In accordance to the older generations of women in my family, in my early 20’s my mom chimed in with some dating advice of her own for me: “He chased her, and chased her, and chased her until she caught him.”
Like her mother’s advice before her, it was a sentiment I didn’t want to hear. Why couldn’t – or shouldn’t – I handwrite flurries of postcards to a gentleman I was besotted with that did more than allude to how I felt, demonstrate undeniable interest in a guy, or be the first one call?
I lacked even more of a filter in my teens and twenties than I do now when it came to my emotions. If I liked you, you would know it. Which led to me chasing guys.
It took my brother translating for me to get it: “Don’t be Helena.” We’d watched the Michelle Pheiffer version of A Midsummer Night’s Dream, where Callista Flockhart plays the lovestruck-to-a-revolting-degree version of Helena. With that vision of her pushing her bicycle through the city and into the forest like a possessed woman playing on repeat in my head, I got it.
I was horrified that I might be coming across that way. But worse than that, I was horrified to learn that playing the “let him chase you game” worked.
A friend of mine taught me the basic gaming ropes: don’t contact them first, only be open to people who are open to you, and let him always be the last to respond. Mirror the guy’s interactions (ie: if he writes you a short email, you respond with a short email – not a long missive about every thought in your head). Teach him how to treat you by being clear about your expectations. Be busy. Wait for him to ask you out. If he’s into you, he’ll make it happen.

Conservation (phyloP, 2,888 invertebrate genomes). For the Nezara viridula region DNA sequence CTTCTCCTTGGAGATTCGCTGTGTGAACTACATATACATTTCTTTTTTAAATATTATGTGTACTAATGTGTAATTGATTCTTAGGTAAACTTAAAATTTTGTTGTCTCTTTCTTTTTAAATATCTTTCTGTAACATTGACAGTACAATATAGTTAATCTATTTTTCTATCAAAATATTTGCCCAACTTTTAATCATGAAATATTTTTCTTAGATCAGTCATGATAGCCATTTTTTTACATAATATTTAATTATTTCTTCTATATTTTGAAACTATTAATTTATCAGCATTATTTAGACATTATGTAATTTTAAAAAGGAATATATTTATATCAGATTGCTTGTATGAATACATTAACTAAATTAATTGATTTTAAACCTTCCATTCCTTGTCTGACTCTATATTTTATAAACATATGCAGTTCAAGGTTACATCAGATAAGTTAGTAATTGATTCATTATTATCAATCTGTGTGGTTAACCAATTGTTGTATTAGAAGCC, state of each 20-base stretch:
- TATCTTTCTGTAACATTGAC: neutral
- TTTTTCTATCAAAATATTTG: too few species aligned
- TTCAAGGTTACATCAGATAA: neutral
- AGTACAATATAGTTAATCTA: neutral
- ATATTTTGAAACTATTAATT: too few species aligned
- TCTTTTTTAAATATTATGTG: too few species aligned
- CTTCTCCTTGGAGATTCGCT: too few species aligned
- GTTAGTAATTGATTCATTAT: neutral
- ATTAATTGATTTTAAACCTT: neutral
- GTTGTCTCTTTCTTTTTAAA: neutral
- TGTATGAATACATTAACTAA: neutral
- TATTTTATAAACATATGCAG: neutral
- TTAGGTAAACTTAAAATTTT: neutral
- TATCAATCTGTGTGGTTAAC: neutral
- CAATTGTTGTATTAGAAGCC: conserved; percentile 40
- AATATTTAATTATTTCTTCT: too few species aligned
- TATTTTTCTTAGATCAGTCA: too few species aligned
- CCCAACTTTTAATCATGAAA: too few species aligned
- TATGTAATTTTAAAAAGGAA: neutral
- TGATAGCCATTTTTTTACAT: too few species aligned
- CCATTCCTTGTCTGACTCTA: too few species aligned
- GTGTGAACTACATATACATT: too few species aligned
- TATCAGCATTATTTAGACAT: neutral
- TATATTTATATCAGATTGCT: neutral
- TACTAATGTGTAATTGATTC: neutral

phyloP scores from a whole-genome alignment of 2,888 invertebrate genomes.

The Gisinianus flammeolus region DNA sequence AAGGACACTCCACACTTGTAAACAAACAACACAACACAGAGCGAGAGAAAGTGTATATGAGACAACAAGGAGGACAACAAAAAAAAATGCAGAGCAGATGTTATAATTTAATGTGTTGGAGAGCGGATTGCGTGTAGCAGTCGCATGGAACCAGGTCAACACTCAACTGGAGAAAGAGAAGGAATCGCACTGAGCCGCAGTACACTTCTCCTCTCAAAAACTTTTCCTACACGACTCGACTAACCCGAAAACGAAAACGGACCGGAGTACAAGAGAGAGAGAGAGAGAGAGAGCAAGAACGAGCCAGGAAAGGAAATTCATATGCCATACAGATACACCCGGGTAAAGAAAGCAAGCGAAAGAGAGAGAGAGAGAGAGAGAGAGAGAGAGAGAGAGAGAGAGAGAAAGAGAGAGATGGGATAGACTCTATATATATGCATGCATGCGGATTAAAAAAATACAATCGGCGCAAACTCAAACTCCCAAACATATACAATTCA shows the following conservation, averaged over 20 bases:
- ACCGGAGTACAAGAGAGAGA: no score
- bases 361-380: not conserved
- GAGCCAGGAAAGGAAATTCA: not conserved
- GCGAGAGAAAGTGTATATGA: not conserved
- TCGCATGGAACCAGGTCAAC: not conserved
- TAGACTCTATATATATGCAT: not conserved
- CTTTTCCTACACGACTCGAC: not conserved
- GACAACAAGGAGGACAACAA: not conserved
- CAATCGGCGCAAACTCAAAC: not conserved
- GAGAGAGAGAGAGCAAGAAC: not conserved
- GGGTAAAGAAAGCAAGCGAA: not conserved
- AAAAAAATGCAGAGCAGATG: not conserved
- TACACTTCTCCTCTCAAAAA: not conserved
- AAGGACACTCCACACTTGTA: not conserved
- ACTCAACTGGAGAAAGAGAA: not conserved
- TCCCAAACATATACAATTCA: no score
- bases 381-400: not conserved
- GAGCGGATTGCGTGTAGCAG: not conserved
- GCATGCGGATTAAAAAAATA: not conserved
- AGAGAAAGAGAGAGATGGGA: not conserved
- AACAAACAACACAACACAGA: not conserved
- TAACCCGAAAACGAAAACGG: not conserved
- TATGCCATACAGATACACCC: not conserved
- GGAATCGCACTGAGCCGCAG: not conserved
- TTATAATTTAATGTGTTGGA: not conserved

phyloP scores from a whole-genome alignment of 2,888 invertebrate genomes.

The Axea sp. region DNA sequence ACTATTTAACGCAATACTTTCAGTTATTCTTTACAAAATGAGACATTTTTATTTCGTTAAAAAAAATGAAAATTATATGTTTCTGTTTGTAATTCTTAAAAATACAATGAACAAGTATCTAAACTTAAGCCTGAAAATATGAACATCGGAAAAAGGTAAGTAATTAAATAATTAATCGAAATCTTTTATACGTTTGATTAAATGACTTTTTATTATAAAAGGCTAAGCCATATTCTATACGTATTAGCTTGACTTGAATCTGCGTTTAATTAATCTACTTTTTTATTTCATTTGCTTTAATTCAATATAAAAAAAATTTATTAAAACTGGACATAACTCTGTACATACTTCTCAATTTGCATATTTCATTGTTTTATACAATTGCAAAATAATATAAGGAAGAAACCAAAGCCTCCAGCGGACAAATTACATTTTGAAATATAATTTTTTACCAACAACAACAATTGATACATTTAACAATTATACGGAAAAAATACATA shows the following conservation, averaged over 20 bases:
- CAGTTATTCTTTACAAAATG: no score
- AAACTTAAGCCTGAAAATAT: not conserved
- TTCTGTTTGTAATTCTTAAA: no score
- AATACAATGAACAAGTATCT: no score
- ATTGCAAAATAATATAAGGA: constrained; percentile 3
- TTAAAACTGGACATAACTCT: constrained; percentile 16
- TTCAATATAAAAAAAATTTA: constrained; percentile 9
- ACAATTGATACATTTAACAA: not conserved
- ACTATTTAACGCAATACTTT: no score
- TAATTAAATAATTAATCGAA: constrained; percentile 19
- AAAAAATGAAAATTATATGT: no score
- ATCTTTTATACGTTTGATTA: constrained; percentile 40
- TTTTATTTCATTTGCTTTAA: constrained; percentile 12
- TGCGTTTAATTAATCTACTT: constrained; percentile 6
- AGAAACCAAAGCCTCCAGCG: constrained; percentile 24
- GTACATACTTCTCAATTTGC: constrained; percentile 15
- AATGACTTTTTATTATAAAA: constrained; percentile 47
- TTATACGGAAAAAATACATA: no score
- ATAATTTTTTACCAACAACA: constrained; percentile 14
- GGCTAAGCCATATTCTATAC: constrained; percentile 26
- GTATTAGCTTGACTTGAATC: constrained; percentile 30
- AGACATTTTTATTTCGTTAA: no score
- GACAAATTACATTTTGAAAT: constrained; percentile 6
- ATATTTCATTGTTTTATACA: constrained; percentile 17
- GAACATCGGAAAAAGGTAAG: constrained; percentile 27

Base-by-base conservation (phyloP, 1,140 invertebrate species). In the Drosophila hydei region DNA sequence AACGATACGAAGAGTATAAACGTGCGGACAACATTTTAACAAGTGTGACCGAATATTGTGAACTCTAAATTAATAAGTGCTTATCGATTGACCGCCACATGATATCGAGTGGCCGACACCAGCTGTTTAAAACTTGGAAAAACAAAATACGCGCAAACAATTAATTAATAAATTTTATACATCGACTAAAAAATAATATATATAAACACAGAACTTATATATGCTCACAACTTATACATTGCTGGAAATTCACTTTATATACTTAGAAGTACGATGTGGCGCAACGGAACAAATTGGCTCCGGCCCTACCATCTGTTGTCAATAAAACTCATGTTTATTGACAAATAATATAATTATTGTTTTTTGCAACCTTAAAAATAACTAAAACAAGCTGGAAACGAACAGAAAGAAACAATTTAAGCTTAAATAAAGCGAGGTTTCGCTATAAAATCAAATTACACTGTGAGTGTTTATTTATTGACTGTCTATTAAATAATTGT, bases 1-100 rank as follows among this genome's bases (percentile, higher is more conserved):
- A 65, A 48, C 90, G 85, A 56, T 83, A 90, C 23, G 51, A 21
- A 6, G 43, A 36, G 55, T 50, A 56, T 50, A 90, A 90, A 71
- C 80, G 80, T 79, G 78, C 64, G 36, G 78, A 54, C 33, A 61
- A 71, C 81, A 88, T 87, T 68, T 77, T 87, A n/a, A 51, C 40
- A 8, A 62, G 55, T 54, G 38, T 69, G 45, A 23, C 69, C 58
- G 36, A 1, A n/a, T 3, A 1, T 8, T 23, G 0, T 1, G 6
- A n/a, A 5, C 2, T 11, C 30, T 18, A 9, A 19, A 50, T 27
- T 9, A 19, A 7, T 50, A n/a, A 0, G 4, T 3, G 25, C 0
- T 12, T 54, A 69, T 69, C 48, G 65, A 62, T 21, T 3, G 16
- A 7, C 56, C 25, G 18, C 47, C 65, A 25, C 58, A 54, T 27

I started this change in my dating habits with a bang. I called it “The Summer of Yes” and only dated guys who asked me out (and said “Yes” to all guys who asked me out unless they didn’t seem safe).
The guys I chased didn’t pan out for the long term. They flickered on and then off like fireflies. The guys I let chase me turned into relationships.
I have to remind myself of the rules from time to time because it’s easy for me to slip and start chasing (just like it’s hard for me not to lead when dancing – there must be something to this). It’s easy for me to be hopeful that just because he only texts once a week, he might like me (the answer is no). It’s easy for me to think that if I feel like an afterthought, it must be a misinterpretation (the answer is it’s not – I’m just an afterthought). And it’s easy for me to want to remedy these things and think I have the power to do so.
The truth is, if he’s decent and he likes you, he’ll call.
I sometimes want to punch that truth.